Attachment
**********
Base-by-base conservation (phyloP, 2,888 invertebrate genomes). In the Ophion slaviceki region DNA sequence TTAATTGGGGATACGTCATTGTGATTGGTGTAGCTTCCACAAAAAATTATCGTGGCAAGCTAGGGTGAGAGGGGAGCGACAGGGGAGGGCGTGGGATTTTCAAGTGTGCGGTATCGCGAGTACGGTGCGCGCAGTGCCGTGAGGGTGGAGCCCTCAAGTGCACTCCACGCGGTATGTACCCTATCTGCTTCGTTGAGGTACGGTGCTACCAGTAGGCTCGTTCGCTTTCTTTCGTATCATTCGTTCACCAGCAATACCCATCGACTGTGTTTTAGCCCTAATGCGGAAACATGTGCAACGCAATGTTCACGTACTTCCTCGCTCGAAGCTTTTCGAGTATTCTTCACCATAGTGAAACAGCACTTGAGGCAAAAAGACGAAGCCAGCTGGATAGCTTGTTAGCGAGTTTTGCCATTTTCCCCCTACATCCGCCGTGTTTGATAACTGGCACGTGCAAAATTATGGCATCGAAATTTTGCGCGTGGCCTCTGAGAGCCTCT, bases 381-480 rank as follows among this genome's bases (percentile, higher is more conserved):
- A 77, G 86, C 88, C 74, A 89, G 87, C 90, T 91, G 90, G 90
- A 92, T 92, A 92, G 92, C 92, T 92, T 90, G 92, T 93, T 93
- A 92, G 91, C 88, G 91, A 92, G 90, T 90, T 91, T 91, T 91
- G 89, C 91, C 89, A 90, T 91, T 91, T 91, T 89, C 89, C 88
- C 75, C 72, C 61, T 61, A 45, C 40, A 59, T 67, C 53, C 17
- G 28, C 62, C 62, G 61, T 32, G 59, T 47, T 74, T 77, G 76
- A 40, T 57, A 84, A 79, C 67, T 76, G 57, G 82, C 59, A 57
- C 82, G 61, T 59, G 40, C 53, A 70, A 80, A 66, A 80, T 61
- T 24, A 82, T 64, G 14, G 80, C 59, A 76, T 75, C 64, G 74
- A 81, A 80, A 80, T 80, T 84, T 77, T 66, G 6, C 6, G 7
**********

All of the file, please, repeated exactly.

Base-by-base conservation (phyloP, 2,888 invertebrate genomes). In the Ophion slaviceki region DNA sequence TTAATTGGGGATACGTCATTGTGATTGGTGTAGCTTCCACAAAAAATTATCGTGGCAAGCTAGGGTGAGAGGGGAGCGACAGGGGAGGGCGTGGGATTTTCAAGTGTGCGGTATCGCGAGTACGGTGCGCGCAGTGCCGTGAGGGTGGAGCCCTCAAGTGCACTCCACGCGGTATGTACCCTATCTGCTTCGTTGAGGTACGGTGCTACCAGTAGGCTCGTTCGCTTTCTTTCGTATCATTCGTTCACCAGCAATACCCATCGACTGTGTTTTAGCCCTAATGCGGAAACATGTGCAACGCAATGTTCACGTACTTCCTCGCTCGAAGCTTTTCGAGTATTCTTCACCATAGTGAAACAGCACTTGAGGCAAAAAGACGAAGCCAGCTGGATAGCTTGTTAGCGAGTTTTGCCATTTTCCCCCTACATCCGCCGTGTTTGATAACTGGCACGTGCAAAATTATGGCATCGAAATTTTGCGCGTGGCCTCTGAGAGCCTCT, bases 381-480 rank as follows among this genome's bases (percentile, higher is more conserved):
- A 77, G 86, C 88, C 74, A 89, G 87, C 90, T 91, G 90, G 90
- A 92, T 92, A 92, G 92, C 92, T 92, T 90, G 92, T 93, T 93
- A 92, G 91, C 88, G 91, A 92, G 90, T 90, T 91, T 91, T 91
- G 89, C 91, C 89, A 90, T 91, T 91, T 91, T 89, C 89, C 88
- C 75, C 72, C 61, T 61, A 45, C 40, A 59, T 67, C 53, C 17
- G 28, C 62, C 62, G 61, T 32, G 59, T 47, T 74, T 77, G 76
- A 40, T 57, A 84, A 79, C 67, T 76, G 57, G 82, C 59, A 57
- C 82, G 61, T 59, G 40, C 53, A 70, A 80, A 66, A 80, T 61
- T 24, A 82, T 64, G 14, G 80, C 59, A 76, T 75, C 64, G 74
- A 81, A 80, A 80, T 80, T 84, T 77, T 66, G 6, C 6, G 7